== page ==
This is so bleak.
"Mutiny at Facebook."
That's how Inc.'s Jeff Bercovici characterizes the latest Facebook scoop by BuzzFeed's Sheera Frankel who's learned that "renegade Facebook employees" have formed a task force to battle fake news. "This is a big deal," Bercovici continues. "Facebook has always been an everyone-drinks-the-Kool Aid place." As one longtime Facebook engineer explained, "Facebook is getting played by people using us to spread their bullshit.” Jason Emory Parker of The Post and Courier says, "Can't say I've seen anything like this before: rogue FB employees setup taskforce to fix problem FB denies exists."
Well, it's not so much that Facebook denies the problem exists — after all, yesterday the company joined Google in banning fake news sites from its advertising network, writes Deepa Seetharaman of the Wall Street Journal. It's certainly downplayed the problem, however, and to a severe degree; Zuckerberg still hasn't revised his earlier statement that "99% of what users see is authentic." Here's how NYU journalism professor Jay Rosen summed up the mixed messaging: "Facebook: Fake news sites are not a problem and didn't affect the election but we banned them from our ad network."
But regardless of what's going on internally at Facebook, fake stories are still popping up in its Trending section, at least as of 4:00 PM yesterday. That's when Ben Collins of The Daily Beast posted a screenshot of a "100% made up" trending story about Denzel Washington supporting Donald Trump. "This post of it alone has 10k shares in the last six hours," Collins adds.
It's a bird... It's a plane... It's... good news for the journalism industry!
Gerry Smith at Bloomberg reports that newspaper shares have "soared" in the days since the election, referring to it as "The Trump Bump." Gannett is up 18%, McClatchy is up 13%, and the New York Times is up 11%. Even tronc is up 10%. tronc!
Non-profit journalism donations are also up. "The nonprofit news organization ProPublica typically receives about 10 donations a day," Smith writes. "On Monday, its website was deluged with about three every minute."
Pamela Paul of the New York Times had this to say: "Thank you, subscribers, for recognizing the value and importance of real journalism. Now more than ever." But perhaps the most satisfying response came from the Washington Post's Dave Weigel: "Sending this link to every troll who informs me that the election will put me out of a job." Elsewhere, however, the New York Times' Michael Roston had a bit more cynical take in the wake of an election Trump arguably won thanks to the very media industry he regulalry denigrates: "I think this is what they call brand synergy in the marketing business."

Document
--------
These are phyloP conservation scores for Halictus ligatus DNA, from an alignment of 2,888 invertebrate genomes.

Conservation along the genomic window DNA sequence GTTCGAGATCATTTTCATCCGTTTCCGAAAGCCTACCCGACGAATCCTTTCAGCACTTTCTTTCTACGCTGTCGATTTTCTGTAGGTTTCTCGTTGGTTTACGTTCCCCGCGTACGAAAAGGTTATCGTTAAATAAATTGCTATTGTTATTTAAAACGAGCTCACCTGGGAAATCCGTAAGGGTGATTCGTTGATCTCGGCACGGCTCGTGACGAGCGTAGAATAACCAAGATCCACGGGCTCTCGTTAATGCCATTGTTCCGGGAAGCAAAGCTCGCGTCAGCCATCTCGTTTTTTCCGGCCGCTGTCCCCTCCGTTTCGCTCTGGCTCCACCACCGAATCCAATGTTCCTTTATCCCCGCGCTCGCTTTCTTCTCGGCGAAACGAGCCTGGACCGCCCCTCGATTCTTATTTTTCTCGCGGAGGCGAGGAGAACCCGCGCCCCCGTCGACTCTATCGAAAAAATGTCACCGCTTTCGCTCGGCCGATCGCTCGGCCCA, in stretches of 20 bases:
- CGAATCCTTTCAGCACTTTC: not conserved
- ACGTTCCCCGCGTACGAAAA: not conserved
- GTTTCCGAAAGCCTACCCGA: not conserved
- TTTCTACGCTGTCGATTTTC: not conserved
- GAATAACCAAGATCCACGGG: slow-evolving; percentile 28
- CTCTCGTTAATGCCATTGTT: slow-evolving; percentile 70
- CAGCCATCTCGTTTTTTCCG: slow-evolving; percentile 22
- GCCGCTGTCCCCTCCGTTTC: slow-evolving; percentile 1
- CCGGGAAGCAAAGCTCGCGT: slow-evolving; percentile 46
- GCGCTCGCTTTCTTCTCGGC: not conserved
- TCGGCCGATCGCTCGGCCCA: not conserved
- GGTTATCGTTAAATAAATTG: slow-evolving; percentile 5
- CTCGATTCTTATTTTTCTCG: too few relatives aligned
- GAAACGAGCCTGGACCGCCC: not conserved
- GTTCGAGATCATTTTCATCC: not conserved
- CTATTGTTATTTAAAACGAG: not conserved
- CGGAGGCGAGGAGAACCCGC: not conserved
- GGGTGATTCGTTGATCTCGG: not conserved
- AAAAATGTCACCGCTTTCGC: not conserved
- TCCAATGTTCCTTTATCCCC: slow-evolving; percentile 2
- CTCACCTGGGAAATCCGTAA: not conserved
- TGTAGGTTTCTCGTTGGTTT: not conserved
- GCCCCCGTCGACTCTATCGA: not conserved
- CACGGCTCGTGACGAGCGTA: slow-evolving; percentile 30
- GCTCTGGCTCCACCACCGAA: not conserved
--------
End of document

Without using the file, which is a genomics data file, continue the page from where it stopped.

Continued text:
Over at Vox, Alvin Chang "looked at 2 years of front pages" and concluded that "Trump's Muslim ban got far less attention than Clinton's emails." And it wasn't just Fox News or Breitbart or other conservative-leaning outlets that were to blame. "The NYT focused monomaniacally on a single Clinton "scandal," but flitted between Trump controversies," tweets Jordan Weissman of Slate.
The "manosphere" goes mainstream. Shit.
Abi Wilkinson has a must-read piece in the Guardian titled, "I've seen just how dark the alt-right 'manosphere' is. Now it's mainstream." So what is the "manosphere" exactly? Wilkinson defines it as such: "An online subculture centred around hatred, anger and resentment of feminism specifically, and women more broadly." And how's it gone mainstream? One of its key figures, Steve Bannon, is now part of Donald Trump's White House staff. "Absolutely fascinating," tweets CNN's James Masters, particularly the ways in which, as Wilkinson puts it, "men's rights activist/pick-up artist online communities (serve) as a recruitment site for neofascism." India Knight of The Sunday Times is less enthusiastic, but still appreciative of the piece, tweeting, "This is so bleak." And finally, the Southern Poverty Law Center shared the piece with a blunt call to action: "We need to talk about the radicalisation of young, white men."
One more on Trump then we can all go home
The New York Times' Eric Lipton and Susanne Craig report that "Donald Trump's Far-Flung Holdings May Create Conflicts of Interest." The Washington Post's Drew Harwell calls Trump's conflicts "without precedent in American presidential history." Here's just one example, tweeted by Lipton: "Days before Trump won National Labor Relations Board ruled against his Vegas hotel. Now he appoints NLRB. Conflict?" The Washington Post's Dan Drezner says, "I'm confident GOP watchdogs in Congress will investigate these possible confli-- HA HA HA!" And finally, the Atlantic's Adam Serwer could only mock voters' hopes that Trump's election would clean up all the corruption in Washington: "drain the swamp."